The 10 Most Extreme Sports in the World

When it comes to extreme sports, it doesn’t get much more dangerous than these. Here sports are used to create that ultimate adrenaline high, despite being only one mistake away from being seriously injured or even death. See if these sports send a chill down your spine. You were warned!

1. Free solo climbing

Rock Climbing

Does rock climbing seem scary? What if we told you people go rock climbing without any gear? Where if you make one wrong move, there’s a good chance of serious injury or even death. How far they go up often depends, and can reach up to 2000 feet. Never does the phrase ‘don’t look down’ carry more meaning.

2. Volcano surfing

Volcano Surfing

Is you saw a volcano erupt, you’d run for your life right? But volcano surfers seek active volcanoes and go surfing down slopes 2000 ft high going at a speed of 50 mph (80 kph). Special jumpsuits are worn by the surfers, with a special plywood board that is unaffected by extreme temperatures. We’ll stick to surfing in the sea, thanks!

3. Big wave surfing

Big Wave Surfing

On second thought, we meant surfing small waves and not the ones these maniacs try. Big wave surfers paddle into or are towed onto waves which are at least 20 feet (6.2 m) high, on boards known as “guns” or “towboards”. Once the surfer gets on the wave, he or she is pushed down 20 to 50 ft, and they have to quickly make their way back up before the next wave hits them. Strong currents can slam surfers onto the ocean floor, which could cause serious injury or even death.

4. Base jumping

Base Jumping

Would you jump off a cliff? Because that’s what BASE Jumping involves. Much like skydiving, BASE jumpers take a base – usually a cliff or a building of enormous height- and jump off it in order to parachute towards the bottom. You probably have already heard of BASE jumping through Felix Baumgarter’s record breaking jump from 128,000 feet. Doesn’t get much scarier than that!

5. Heliskiing / Heliboarding

Heliskiing

Soren Egeberg Photography / Shutterstock.com

These skiers and snowboarders go so far away from the beaten track, they need a helicopter to get there. Choosing high up locations has its risks, the main one being avalanches. Experts are used to assess the risk of avalanches and occasionally blasting is used to double-check. Other risks include tree wells, crevasses, creeks and simply getting lost. Avalanche airbags are also are used as a safety precaution to prevent burial.

6. Deep-sea diving

Deep Sea Diving

While other extreme sports risk physical damages, deep-sea diving can affect the mind. Nitrogen narcosis is what happens to your brain the further down the water you go. It’s commonly referred to as ‘the Martini effect’, where every 10 metres (33 feet) is the equivalent of drinking a Martini, and even more Martinis as you go deeper down. This sounds great right? But the record is 305 meters( 1000 feet), which is 30 and a half Martinis, which doesn’t sound great at all!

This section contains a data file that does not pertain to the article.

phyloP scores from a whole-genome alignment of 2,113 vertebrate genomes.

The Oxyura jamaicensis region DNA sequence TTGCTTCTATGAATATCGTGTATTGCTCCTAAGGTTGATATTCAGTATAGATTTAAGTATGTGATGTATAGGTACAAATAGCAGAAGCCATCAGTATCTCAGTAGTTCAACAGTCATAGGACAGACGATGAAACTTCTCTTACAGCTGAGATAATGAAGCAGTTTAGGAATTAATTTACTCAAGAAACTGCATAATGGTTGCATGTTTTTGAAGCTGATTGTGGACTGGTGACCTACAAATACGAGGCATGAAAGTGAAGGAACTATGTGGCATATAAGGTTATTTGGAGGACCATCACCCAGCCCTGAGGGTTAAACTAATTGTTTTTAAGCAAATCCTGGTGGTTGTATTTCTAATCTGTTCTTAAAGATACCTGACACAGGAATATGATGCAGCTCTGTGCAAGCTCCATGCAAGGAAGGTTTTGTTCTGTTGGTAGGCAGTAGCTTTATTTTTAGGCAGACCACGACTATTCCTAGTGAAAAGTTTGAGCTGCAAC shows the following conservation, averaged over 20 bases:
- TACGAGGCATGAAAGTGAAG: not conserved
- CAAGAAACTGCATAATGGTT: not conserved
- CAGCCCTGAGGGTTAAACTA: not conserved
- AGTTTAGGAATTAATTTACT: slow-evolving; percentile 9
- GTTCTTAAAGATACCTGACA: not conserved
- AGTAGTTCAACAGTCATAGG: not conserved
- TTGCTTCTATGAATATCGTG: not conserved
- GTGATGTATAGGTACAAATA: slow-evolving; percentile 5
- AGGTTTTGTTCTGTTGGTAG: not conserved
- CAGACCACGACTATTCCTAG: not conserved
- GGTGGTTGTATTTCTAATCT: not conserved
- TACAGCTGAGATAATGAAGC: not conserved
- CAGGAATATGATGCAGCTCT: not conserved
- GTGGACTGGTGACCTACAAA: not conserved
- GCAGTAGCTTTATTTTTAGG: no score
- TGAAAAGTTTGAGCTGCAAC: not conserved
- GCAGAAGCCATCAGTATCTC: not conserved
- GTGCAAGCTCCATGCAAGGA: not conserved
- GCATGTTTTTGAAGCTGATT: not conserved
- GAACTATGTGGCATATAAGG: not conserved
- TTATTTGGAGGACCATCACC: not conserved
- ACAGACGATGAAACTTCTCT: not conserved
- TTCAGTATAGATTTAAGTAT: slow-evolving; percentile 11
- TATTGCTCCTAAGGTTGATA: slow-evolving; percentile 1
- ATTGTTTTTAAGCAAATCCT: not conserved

7. Street luge

Street Luge

Remember falling off your roller blades or skateboard onto the road as a kid. Hurts doesn’t it? Street luge is about traveling on boards in a supine position, and riding down mountain roads at speeds up to 80 miles per hour. Courses can range in length from 0.5 to 3 miles (1 to 5 km) and vary in layout (number and severity of turns). At this speed, flipping over could cause some serious damage.

8. Motocross

Motocross

Speeding on a motorcycle in itself is quite dangerous, but jumping between ramps and doing flips intermittently really says extreme. Robbie Madison broke the record to reach a 300 feet jump in the air, with Cam Sinclair getting the highest back-flip in the air at 129 feet. Double back-flips are regularly done, and we don’t want to think what would happen if you messed up doing one of those.

9. Wingsuit flying

Wingsuit Flying

Evgeniya Moroz / Shutterstock.com

Is it a bird? Is it a plane? No, it’s someone wingsuit flying. Wingsuit flying is the closest you’ll get to being Superman flying in the air. Your body glides through the air using a wingsuit which adds surface area to the human body to enable a significant increase in lift. The suits allow riders to descend vertically between about 65 and 110km/hr but allow forward motion at speeds of up to 160km/hr, before eventually parachuting to the ground.

10. Sky Diving

Sky Diving

Sky diving’s a sport put on many people’s bucket list. As soon as you leave the aircraft, you’ll be falling between 90 and 110 miles an hour. Very similar to base jumping, but because it’s from an airplane it allows more time to do more acrobatics in the air. So experimental people have been with skydiving, that people have actually had sex in the air while skydiving. We don’t know about you, but we’d probably be more worried about falling to concentrate on anything else!